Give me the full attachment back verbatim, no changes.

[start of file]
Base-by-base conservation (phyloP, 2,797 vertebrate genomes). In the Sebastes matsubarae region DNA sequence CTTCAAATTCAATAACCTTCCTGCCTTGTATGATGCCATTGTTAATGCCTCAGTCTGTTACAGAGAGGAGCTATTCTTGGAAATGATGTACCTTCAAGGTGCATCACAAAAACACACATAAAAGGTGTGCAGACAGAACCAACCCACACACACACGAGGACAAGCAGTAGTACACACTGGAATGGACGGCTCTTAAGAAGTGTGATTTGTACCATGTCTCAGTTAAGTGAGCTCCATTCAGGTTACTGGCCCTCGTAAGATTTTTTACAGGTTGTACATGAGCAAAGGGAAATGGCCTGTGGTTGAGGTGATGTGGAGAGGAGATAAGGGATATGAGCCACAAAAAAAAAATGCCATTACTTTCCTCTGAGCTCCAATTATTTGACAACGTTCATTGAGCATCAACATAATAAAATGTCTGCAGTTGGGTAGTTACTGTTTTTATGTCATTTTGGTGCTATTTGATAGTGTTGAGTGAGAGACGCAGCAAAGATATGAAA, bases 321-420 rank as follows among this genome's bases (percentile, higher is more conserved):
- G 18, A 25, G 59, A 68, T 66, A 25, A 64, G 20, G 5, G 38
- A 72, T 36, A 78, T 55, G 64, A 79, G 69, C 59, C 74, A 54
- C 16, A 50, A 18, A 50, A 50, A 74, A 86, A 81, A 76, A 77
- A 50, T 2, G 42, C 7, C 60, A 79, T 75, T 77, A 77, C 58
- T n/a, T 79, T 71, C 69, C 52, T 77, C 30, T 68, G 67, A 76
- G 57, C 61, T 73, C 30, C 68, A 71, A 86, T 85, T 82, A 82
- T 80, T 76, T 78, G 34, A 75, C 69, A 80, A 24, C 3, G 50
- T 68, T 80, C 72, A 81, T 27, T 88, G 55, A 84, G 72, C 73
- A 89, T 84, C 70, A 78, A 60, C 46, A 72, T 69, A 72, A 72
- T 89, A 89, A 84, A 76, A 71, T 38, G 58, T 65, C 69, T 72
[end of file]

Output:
Base-by-base conservation (phyloP, 2,797 vertebrate genomes). In the Sebastes matsubarae region DNA sequence CTTCAAATTCAATAACCTTCCTGCCTTGTATGATGCCATTGTTAATGCCTCAGTCTGTTACAGAGAGGAGCTATTCTTGGAAATGATGTACCTTCAAGGTGCATCACAAAAACACACATAAAAGGTGTGCAGACAGAACCAACCCACACACACACGAGGACAAGCAGTAGTACACACTGGAATGGACGGCTCTTAAGAAGTGTGATTTGTACCATGTCTCAGTTAAGTGAGCTCCATTCAGGTTACTGGCCCTCGTAAGATTTTTTACAGGTTGTACATGAGCAAAGGGAAATGGCCTGTGGTTGAGGTGATGTGGAGAGGAGATAAGGGATATGAGCCACAAAAAAAAAATGCCATTACTTTCCTCTGAGCTCCAATTATTTGACAACGTTCATTGAGCATCAACATAATAAAATGTCTGCAGTTGGGTAGTTACTGTTTTTATGTCATTTTGGTGCTATTTGATAGTGTTGAGTGAGAGACGCAGCAAAGATATGAAA, bases 321-420 rank as follows among this genome's bases (percentile, higher is more conserved):
- G 18, A 25, G 59, A 68, T 66, A 25, A 64, G 20, G 5, G 38
- A 72, T 36, A 78, T 55, G 64, A 79, G 69, C 59, C 74, A 54
- C 16, A 50, A 18, A 50, A 50, A 74, A 86, A 81, A 76, A 77
- A 50, T 2, G 42, C 7, C 60, A 79, T 75, T 77, A 77, C 58
- T n/a, T 79, T 71, C 69, C 52, T 77, C 30, T 68, G 67, A 76
- G 57, C 61, T 73, C 30, C 68, A 71, A 86, T 85, T 82, A 82
- T 80, T 76, T 78, G 34, A 75, C 69, A 80, A 24, C 3, G 50
- T 68, T 80, C 72, A 81, T 27, T 88, G 55, A 84, G 72, C 73
- A 89, T 84, C 70, A 78, A 60, C 46, A 72, T 69, A 72, A 72
- T 89, A 89, A 84, A 76, A 71, T 38, G 58, T 65, C 69, T 72